Wednesday, June 17, 2009

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Thanks for visiting Historic Happenings! If you are not on the email list yet, and would like to be notified via email when a new posting of this newsletter is made, please email, me, Terry Ommen at I will add you to the list.

Mystery Spot Identified—Congratulations David Miller!
Over a dozen of you identified the mystery spot as the old (1962) Santa Fe Railroad overpass trestle that spanned Highway 198 for many years. David Miller was the first to identify it and less than 1 minute later, yes, Randy Groom got it too. Thanks to all of you who took a stab at it. I understand that two Santa Fe Railroad signs that were on the overpass have been “saved.” Anyone know where they went?

Suspect a Spirit is Paying You a Visit?
Visalia has had plenty of ghost stories in its long history, and after all these years Visalia now has paranormal investigators, too. So if you are living with unwanted visitors, relief is on the way. According to the website of the Tulare County Paranorm
al Society, they will help you to determine what your “eerie” problem is utilizing scientific equipment. You can visit the society at their website: or you can call them in Visalia at 697-2962. While at their website, signup for a historical/paranormal walk on October 24th. Jack and Charlie’s restaurant (in the basement of the old Tulare County Jail) will be the featured location as it is, according to the Society, a “very active place both of history and paranormal activity.” Consider being part of this paranormal walk in search of the supernatural. The picture here shows what the paranormal group captured on film at a location near the library. Pretty interesting, huh?

Just Like 65 Years Ago, the Robins Finally Have Water Again!
On June 13, 2009, Carroll Barnes’ Robin Fountain or birdbath as it is known, was rededicated on the grounds of the Tulare County Library. Water is flowing through the fountain pipes again and the concrete basin offers a refreshing dip for visiting birds. It also gives Visalia a nice visible piece of public art and a peaceful and tranquil gateway to the children’s library. This photograph taken by Sandy Newman shows pretty little Megan Forgey and Lynne Sharon Lipscomb Brumit at the fountain. Megan recited the exact speech that Lynne Sharon gave at the original dedication in 1944. Other speakers at the Rededication were Carole Firstman, co-founder of First Arts, Janet Loffland Moffett, who was at the original Dedication, and Visalia Mayor Jesus Gamboa, who accepted the fountain on behalf of the citizens of Visalia. Thanks to the 50 or so people that attended the event and a special thanks to those who drove long distances to be there.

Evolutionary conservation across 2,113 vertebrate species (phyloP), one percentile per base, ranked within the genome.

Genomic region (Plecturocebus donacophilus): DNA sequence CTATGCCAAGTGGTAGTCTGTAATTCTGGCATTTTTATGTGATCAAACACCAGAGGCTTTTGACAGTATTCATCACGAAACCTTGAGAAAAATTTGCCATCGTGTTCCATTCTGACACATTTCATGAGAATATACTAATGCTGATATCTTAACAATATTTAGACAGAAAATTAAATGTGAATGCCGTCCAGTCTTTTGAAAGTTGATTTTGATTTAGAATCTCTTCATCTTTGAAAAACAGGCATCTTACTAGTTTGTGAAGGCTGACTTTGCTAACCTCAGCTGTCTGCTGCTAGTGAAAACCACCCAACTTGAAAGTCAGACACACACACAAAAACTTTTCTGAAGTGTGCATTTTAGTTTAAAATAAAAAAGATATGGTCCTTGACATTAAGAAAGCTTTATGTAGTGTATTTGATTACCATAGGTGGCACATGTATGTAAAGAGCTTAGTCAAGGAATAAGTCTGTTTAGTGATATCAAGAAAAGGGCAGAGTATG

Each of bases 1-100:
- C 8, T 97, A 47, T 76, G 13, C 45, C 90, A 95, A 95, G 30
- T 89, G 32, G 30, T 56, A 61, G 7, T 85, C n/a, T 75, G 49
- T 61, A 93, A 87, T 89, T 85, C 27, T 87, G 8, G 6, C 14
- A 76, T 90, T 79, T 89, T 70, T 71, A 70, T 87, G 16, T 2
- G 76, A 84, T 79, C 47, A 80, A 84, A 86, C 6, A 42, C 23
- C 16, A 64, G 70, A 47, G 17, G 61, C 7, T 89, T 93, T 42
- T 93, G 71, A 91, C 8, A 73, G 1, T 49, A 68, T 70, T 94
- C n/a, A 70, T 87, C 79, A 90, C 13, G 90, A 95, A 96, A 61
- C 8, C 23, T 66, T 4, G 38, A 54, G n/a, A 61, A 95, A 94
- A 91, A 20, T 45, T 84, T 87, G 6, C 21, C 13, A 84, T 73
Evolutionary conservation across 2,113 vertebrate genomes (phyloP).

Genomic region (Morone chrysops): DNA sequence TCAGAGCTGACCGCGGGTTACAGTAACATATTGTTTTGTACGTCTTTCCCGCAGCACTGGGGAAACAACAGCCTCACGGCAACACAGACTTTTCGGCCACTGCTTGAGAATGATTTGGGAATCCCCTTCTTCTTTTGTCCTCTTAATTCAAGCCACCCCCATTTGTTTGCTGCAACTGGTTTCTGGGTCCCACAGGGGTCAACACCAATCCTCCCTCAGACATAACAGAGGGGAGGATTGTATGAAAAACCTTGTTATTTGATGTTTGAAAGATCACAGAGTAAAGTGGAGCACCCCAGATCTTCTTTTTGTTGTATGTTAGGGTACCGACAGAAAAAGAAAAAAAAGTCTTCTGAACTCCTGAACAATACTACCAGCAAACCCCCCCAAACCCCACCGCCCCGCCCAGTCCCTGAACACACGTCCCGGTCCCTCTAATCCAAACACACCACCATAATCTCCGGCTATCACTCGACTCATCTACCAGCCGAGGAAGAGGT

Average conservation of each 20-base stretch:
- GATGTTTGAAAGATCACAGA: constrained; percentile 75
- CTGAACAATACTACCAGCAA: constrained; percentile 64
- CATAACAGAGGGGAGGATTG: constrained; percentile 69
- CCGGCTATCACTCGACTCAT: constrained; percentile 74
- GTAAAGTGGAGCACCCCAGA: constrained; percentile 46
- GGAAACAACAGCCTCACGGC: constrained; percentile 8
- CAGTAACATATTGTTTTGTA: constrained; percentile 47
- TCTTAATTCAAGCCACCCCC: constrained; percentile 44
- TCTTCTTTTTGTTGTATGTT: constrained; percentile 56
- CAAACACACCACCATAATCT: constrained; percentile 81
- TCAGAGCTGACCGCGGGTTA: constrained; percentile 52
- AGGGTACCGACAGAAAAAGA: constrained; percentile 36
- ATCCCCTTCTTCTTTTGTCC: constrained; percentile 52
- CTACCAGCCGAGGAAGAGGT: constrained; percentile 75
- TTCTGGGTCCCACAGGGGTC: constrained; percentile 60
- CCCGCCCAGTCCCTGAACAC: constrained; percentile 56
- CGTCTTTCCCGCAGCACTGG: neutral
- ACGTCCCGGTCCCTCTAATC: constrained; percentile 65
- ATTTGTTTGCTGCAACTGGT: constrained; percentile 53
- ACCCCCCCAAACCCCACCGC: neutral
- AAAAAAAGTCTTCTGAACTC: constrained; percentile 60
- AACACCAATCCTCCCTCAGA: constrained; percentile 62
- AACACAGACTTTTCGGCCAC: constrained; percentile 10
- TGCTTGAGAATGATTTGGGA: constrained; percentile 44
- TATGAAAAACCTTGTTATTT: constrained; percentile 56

Yuma, Arizona—the End of the Line for a Famous Visalian
Last month, my wife, Lari and I traveled to Yuma, Arizona in pursuit of more information about Arizona Charlie Meadows. His life had more twists and turns than a Manzanita walking stick. This native of Tulare County and soldier of fortune spent his last years in the southwest desert town of Yuma, Arizona. Even in retirement, excitement followed this legendary bigger - than - life showman. Gathered some great history on him but unfortunately, I was unable to get medical reports as to his cause of death. According to Arizona Charlie’s biographer and relative, Jean Beach King, he was “the tragic victim of his own error in judgment.” In 1932, refusing to see a doctor for relief, he “opened” his troublesome varicose veins with a pocket knife. Arizona Charlie died like he lived, pushing life to the maximum and living way beyond the ordinary. His bronze headstone in Yuma’s cemetery lists Visalia as his place of birth.

New Mystery Spot – For the Artistically Inclined
Here’s the mystery object for this issue of HH . On what building is it located? Here are the clues:
1) The metal art is the creation of Three Rivers artist Carroll Barnes, the same man who sculpted the Robin Fountain and the COS Giant.
2) The representation depicted here is that of a special type of bird that symbolizes power.
3) The building on which this artwork is mounted has a special connection to a national holiday in November.
4) This corner building was dedicated in 1952.

What is the building and where is it located? Good luck.

{{}} Rick and Susan Mangini confirmed Visalia’s “Little Italy” was in the area by Bridge and Santa Fe between Noble and Tulare Ave. We really need to map the locations in Visalia of the various ethnic and cultural groups.

{{}} Recently I heard that there could have been tunnels that ran along Mill Creek not to far from the L.J. Williams Theater and may have even connected with it. This is amazing! With all of the tunnel possibilities that have surfaced (no pun intended), Visalia should no longer be called “Oak Tree City”, but “Tunnel Town.”

{{}} The impressive 17,000 square foot Museum of Farm Labor and Agriculture building is going up fast and it will be finished by September 16, 2009. This building is impressive!

“Teeth for Everybody” was an advertisement proudly displayed in the Visalia Weekly Delta Newspaper by Dr. Elmendorf, resident surgical and mechanical dentist, December 19, 1866.

Tuesday, June 9, 2009

Visalia Then & Now - available now

Visalia Then & Now is an interesting look at the town's history. It is a trip through time, comparing old Visalia photographs with contemporary photographs showing how the town has changed and how it has stayed the same. A wonderful way to understand history with images pictured side by side. Get your signed copy today. For ordering information please email